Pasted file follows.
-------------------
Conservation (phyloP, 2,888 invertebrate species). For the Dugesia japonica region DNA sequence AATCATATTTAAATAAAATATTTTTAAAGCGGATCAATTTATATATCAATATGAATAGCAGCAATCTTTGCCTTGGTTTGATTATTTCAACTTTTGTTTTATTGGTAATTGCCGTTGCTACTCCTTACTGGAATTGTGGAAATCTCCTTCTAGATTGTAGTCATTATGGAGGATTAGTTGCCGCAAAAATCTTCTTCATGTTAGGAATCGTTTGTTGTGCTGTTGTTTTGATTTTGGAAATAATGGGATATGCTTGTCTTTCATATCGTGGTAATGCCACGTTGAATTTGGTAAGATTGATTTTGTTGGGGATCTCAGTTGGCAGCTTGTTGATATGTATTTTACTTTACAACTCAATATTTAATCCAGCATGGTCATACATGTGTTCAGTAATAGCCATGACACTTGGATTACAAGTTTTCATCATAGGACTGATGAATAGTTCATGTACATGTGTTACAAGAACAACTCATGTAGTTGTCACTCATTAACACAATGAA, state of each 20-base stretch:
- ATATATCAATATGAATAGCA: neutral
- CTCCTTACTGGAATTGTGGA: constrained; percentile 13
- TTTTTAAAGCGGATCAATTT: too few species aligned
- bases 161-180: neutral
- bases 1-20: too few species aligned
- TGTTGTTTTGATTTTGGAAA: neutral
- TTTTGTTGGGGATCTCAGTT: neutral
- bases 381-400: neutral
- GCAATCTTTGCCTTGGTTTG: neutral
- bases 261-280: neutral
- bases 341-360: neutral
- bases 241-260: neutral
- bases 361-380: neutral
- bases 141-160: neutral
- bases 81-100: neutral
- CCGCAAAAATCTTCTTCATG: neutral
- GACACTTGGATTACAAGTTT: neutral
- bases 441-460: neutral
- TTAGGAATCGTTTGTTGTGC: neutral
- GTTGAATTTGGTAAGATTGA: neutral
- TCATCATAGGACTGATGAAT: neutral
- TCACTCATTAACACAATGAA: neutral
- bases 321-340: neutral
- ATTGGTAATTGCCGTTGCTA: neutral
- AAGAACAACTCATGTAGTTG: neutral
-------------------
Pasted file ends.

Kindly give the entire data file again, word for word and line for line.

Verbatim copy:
Conservation (phyloP, 2,888 invertebrate species). For the Dugesia japonica region DNA sequence AATCATATTTAAATAAAATATTTTTAAAGCGGATCAATTTATATATCAATATGAATAGCAGCAATCTTTGCCTTGGTTTGATTATTTCAACTTTTGTTTTATTGGTAATTGCCGTTGCTACTCCTTACTGGAATTGTGGAAATCTCCTTCTAGATTGTAGTCATTATGGAGGATTAGTTGCCGCAAAAATCTTCTTCATGTTAGGAATCGTTTGTTGTGCTGTTGTTTTGATTTTGGAAATAATGGGATATGCTTGTCTTTCATATCGTGGTAATGCCACGTTGAATTTGGTAAGATTGATTTTGTTGGGGATCTCAGTTGGCAGCTTGTTGATATGTATTTTACTTTACAACTCAATATTTAATCCAGCATGGTCATACATGTGTTCAGTAATAGCCATGACACTTGGATTACAAGTTTTCATCATAGGACTGATGAATAGTTCATGTACATGTGTTACAAGAACAACTCATGTAGTTGTCACTCATTAACACAATGAA, state of each 20-base stretch:
- ATATATCAATATGAATAGCA: neutral
- CTCCTTACTGGAATTGTGGA: constrained; percentile 13
- TTTTTAAAGCGGATCAATTT: too few species aligned
- bases 161-180: neutral
- bases 1-20: too few species aligned
- TGTTGTTTTGATTTTGGAAA: neutral
- TTTTGTTGGGGATCTCAGTT: neutral
- bases 381-400: neutral
- GCAATCTTTGCCTTGGTTTG: neutral
- bases 261-280: neutral
- bases 341-360: neutral
- bases 241-260: neutral
- bases 361-380: neutral
- bases 141-160: neutral
- bases 81-100: neutral
- CCGCAAAAATCTTCTTCATG: neutral
- GACACTTGGATTACAAGTTT: neutral
- bases 441-460: neutral
- TTAGGAATCGTTTGTTGTGC: neutral
- GTTGAATTTGGTAAGATTGA: neutral
- TCATCATAGGACTGATGAAT: neutral
- TCACTCATTAACACAATGAA: neutral
- bases 321-340: neutral
- ATTGGTAATTGCCGTTGCTA: neutral
- AAGAACAACTCATGTAGTTG: neutral